Others question whether people can afford to pay farmers the full costs of meeting their food and fiber needs without exploiting either the natural or human resource base for agriculture. However, today's consumer, on average, spends only a dime of each dollar for food -- from which the farmer gets only one penny. Thus, most consumers can afford to pay farmers to produce the food they really want and need rather than settle for something less, particularly if that something less degrades the social and ecological systems from which consumers also much derive their quality of life.

The ultimate strategy for valuing uniqueness is through personal relationships. Each personal relationship is different from all others. Many consumers are alienated from current mass marketing systems not only because they don't meet their specific needs, but because they have lost faith in the impersonal system of mass production for mass markets. They do not believe large corporations monitored by big government will really protect the natural environment or fulfill important social responsibilities. They trust neither corporate or government assurances that foods in the supermarkets are safe and healthful. They feel more personally secure and socially responsible when they support local and regional food systems rather than rely on international markets dominated by the multinational corporations. In other words, they want to know their farmer -- personally.

The most secure markets for the new American farm will be those based on personal relationships. Producers who develop personal relationships with their customers need not see other producers as their competitors. They can collaborate rather than compete. No two people are alike, thus, no two producers are likely to be viewed as close competitors in the minds of their relationship customers. Fortunately, meaningful relationships can only be spread so thin. Thus, there will be natural constraints, or limits to growth, in relationship markets. The necessity of maintaining personal relationships offsets the natural tendency to get bigger, and thus, helps farmers to resist the lure of the industrial treadmill. Local and regional markets will be developed and sustained over time by people who prefer to deal with people they know.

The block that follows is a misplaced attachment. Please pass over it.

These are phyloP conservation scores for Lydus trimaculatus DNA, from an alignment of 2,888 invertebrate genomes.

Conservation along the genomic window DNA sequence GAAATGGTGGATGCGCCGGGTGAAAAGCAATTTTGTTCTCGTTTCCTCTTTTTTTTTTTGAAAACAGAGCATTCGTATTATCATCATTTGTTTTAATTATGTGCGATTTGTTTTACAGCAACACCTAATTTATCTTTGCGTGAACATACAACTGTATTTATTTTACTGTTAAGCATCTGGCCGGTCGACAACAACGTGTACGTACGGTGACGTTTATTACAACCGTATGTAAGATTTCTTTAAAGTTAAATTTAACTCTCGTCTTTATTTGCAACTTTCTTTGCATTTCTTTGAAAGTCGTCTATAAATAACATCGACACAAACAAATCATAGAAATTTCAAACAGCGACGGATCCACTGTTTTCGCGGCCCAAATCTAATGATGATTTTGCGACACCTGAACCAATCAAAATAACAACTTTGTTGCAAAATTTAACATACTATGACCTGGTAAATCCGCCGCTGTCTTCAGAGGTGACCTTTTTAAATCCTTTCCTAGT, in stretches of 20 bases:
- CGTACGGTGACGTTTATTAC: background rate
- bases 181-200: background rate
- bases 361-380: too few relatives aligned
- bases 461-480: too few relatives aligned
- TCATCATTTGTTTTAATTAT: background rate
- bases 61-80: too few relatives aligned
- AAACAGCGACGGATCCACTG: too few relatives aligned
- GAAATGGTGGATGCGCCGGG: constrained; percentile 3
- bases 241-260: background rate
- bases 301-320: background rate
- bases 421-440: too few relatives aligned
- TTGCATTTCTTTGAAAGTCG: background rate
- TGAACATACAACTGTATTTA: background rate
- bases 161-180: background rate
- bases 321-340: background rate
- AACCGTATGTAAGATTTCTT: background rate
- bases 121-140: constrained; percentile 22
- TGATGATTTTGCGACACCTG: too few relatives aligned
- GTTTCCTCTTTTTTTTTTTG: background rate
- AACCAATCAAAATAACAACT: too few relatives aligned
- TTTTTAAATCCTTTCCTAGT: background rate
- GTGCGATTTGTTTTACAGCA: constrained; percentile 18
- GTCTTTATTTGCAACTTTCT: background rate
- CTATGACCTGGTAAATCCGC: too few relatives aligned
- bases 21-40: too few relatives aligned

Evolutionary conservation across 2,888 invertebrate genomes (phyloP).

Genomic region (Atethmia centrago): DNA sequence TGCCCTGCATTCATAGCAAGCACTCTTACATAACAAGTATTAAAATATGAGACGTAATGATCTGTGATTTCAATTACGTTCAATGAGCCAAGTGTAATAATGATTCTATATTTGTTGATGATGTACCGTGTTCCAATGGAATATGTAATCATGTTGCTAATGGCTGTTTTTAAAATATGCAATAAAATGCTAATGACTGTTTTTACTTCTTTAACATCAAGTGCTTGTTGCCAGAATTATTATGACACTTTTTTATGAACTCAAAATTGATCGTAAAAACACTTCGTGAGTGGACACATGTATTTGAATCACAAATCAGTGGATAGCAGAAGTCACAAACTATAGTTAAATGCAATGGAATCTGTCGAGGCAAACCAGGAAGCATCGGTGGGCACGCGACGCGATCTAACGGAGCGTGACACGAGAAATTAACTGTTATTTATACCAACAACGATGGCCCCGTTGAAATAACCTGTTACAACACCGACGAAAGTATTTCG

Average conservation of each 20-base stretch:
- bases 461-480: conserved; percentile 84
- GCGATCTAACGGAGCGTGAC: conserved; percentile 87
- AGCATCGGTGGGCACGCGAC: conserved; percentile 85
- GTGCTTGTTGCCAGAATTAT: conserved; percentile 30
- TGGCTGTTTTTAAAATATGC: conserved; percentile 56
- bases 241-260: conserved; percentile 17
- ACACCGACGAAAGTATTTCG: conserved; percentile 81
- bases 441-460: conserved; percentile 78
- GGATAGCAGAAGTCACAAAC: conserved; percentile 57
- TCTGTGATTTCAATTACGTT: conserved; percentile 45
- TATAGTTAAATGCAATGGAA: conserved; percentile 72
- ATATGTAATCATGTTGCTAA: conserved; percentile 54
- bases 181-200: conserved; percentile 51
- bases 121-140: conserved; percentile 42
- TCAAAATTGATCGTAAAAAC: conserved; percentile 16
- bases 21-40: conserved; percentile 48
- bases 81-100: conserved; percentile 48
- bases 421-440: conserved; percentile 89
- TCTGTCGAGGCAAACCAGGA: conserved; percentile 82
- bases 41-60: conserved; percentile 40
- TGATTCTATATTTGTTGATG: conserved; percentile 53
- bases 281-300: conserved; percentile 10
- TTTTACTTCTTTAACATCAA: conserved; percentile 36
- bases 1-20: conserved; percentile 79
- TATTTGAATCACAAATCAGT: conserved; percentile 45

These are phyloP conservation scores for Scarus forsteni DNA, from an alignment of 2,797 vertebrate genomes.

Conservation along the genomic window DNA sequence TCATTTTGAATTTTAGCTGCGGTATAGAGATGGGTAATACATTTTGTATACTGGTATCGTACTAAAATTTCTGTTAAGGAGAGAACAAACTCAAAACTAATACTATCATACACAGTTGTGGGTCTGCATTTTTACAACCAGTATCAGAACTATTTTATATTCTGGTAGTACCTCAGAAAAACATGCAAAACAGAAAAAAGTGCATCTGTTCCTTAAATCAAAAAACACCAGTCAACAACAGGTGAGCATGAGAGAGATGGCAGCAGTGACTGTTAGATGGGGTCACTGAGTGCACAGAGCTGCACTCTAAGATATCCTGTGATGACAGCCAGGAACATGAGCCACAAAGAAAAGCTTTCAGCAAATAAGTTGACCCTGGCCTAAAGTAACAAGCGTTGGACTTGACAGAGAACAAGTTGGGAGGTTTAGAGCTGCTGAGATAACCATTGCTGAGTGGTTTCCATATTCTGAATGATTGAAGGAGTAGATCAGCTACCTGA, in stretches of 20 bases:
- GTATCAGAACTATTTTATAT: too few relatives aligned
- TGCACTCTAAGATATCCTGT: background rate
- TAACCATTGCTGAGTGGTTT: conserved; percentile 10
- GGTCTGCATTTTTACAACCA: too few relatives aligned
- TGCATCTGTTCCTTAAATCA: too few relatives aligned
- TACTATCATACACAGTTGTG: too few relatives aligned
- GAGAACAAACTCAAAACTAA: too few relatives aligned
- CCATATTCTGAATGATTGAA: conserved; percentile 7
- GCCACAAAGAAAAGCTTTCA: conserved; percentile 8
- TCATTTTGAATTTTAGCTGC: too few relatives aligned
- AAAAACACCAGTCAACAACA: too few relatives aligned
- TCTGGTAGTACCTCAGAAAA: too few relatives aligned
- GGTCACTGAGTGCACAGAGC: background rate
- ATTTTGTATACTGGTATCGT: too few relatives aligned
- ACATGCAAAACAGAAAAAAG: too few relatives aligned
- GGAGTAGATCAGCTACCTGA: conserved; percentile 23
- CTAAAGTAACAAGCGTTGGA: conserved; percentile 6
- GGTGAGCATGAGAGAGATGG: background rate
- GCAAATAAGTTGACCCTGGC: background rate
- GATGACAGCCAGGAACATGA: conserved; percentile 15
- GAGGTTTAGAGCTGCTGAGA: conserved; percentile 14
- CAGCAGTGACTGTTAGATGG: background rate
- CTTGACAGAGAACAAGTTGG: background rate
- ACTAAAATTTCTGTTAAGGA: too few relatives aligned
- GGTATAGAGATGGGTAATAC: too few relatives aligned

Strategies for Sustainability

Sustainable farming might at first seem so complex that few farmers would be willing to accept the challenges of management. However, the trails of this new frontier are being blazed by a host of visionaries who see the emergence of a new post-industrial society, of which managing for sustainability will be but one part. Peter Drucker, the time honored business scholar and consultant to industrial corporations, is among those visionaries.